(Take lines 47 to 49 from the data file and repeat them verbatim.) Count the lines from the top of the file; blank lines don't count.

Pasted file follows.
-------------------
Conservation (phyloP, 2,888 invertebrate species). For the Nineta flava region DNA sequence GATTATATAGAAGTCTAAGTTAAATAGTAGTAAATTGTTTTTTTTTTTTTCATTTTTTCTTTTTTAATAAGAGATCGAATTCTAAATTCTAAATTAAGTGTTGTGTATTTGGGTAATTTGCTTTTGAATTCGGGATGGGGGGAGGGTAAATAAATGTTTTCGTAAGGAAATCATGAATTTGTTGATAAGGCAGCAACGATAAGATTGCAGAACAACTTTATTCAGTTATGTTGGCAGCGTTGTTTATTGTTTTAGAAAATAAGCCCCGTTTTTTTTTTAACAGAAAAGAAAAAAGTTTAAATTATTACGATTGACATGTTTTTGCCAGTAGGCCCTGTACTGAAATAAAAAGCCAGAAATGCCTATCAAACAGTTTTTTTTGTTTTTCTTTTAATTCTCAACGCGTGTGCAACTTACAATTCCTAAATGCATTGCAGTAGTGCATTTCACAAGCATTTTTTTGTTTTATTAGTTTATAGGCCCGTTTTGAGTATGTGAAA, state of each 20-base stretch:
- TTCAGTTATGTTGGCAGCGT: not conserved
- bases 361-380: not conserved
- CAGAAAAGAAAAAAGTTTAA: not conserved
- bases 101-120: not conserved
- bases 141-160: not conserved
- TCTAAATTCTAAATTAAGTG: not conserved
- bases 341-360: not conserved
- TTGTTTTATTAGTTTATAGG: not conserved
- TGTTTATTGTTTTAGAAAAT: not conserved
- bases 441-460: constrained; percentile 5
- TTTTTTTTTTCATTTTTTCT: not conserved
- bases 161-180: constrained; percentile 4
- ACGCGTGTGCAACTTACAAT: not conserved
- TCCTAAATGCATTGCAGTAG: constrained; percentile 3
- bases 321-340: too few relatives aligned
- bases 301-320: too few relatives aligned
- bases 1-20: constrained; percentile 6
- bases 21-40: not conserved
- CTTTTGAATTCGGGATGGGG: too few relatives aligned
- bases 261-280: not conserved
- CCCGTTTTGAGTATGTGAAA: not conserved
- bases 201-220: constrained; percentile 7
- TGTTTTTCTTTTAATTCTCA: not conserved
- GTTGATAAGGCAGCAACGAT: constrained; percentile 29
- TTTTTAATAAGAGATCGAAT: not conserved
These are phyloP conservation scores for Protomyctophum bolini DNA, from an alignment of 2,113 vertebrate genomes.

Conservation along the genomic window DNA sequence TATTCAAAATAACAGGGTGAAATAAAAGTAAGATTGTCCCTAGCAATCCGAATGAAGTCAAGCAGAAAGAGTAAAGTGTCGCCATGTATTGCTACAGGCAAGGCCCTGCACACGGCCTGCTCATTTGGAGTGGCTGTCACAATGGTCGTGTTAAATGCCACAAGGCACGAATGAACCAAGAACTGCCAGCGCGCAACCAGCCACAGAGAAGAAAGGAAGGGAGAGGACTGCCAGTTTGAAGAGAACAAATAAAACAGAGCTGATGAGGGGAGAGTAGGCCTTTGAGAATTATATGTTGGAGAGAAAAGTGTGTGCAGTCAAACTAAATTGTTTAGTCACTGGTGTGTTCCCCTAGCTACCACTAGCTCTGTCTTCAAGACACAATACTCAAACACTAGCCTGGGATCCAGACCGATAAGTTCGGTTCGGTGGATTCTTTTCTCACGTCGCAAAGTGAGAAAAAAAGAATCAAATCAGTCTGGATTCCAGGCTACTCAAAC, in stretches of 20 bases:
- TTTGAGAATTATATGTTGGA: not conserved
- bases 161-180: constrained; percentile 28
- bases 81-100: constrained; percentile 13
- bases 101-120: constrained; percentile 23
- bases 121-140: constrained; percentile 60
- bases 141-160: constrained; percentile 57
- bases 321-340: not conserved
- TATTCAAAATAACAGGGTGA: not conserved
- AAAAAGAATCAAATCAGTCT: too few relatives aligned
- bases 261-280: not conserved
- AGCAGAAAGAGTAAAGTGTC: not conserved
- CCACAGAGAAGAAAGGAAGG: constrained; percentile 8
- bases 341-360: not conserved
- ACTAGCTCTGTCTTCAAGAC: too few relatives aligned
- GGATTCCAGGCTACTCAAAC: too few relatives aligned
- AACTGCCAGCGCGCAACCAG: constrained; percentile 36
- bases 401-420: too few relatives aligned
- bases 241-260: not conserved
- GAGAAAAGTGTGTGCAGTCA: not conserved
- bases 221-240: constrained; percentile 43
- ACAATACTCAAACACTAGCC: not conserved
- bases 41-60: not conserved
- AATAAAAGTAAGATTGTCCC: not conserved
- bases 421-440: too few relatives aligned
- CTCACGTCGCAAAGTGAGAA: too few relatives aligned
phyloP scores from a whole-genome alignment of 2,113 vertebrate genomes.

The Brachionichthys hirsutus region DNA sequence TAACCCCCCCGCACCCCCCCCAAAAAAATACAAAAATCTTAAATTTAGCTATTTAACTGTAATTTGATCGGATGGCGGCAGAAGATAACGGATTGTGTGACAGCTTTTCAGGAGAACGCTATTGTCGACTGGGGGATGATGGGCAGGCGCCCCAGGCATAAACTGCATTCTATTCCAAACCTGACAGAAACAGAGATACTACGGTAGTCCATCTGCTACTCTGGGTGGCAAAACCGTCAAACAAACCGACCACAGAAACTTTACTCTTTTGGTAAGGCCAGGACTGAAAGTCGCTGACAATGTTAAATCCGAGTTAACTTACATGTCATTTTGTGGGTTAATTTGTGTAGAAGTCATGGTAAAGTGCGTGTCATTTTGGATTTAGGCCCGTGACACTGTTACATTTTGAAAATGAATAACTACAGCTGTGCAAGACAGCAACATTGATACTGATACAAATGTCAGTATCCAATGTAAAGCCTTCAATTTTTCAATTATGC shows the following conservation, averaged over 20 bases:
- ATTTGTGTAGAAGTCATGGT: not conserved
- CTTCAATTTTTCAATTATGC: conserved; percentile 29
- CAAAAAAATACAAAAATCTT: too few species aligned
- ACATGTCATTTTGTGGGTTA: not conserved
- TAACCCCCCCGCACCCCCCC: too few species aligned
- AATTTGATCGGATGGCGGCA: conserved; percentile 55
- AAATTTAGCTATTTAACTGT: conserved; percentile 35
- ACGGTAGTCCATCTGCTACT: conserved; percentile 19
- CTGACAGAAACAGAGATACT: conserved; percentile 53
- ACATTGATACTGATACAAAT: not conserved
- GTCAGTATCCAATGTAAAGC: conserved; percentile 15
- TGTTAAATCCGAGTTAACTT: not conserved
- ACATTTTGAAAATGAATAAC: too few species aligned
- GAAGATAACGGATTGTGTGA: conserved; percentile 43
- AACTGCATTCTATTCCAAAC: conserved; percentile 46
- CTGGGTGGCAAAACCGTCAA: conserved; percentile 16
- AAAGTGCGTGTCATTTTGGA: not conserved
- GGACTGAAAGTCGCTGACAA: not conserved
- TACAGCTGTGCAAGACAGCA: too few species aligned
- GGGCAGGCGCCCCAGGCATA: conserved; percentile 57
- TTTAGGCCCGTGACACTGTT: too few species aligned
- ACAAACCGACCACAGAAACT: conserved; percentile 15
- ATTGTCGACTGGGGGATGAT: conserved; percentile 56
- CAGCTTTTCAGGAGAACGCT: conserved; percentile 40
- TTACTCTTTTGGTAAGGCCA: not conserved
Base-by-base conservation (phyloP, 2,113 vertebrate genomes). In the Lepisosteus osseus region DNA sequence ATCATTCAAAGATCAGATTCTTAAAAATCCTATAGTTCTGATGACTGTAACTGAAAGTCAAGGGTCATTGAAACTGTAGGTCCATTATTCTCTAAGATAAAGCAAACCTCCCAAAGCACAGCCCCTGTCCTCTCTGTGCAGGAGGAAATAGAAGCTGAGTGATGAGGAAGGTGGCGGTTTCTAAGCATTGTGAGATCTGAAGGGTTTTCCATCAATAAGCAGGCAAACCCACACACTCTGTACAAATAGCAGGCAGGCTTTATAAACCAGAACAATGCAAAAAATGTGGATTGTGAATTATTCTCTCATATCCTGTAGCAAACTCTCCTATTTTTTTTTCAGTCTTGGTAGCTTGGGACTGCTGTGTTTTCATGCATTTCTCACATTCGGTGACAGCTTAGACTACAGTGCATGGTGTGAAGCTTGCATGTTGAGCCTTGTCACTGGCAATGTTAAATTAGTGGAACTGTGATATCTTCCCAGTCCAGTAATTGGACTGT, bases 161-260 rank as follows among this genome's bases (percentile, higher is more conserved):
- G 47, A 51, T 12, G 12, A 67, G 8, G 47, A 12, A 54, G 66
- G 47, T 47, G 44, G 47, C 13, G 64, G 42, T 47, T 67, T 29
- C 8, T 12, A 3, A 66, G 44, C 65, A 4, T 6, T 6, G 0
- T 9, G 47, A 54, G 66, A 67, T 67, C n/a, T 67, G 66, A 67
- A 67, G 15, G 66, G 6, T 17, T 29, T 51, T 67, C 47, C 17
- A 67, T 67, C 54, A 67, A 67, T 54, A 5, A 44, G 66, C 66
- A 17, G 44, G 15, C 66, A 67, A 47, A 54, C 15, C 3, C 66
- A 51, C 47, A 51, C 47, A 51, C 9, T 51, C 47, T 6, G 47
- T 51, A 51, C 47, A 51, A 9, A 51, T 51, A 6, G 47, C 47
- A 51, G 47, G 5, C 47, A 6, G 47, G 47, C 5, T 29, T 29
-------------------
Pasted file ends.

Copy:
- GAGAAAAGTGTGTGCAGTCA: not conserved
- bases 221-240: constrained; percentile 43
- ACAATACTCAAACACTAGCC: not conserved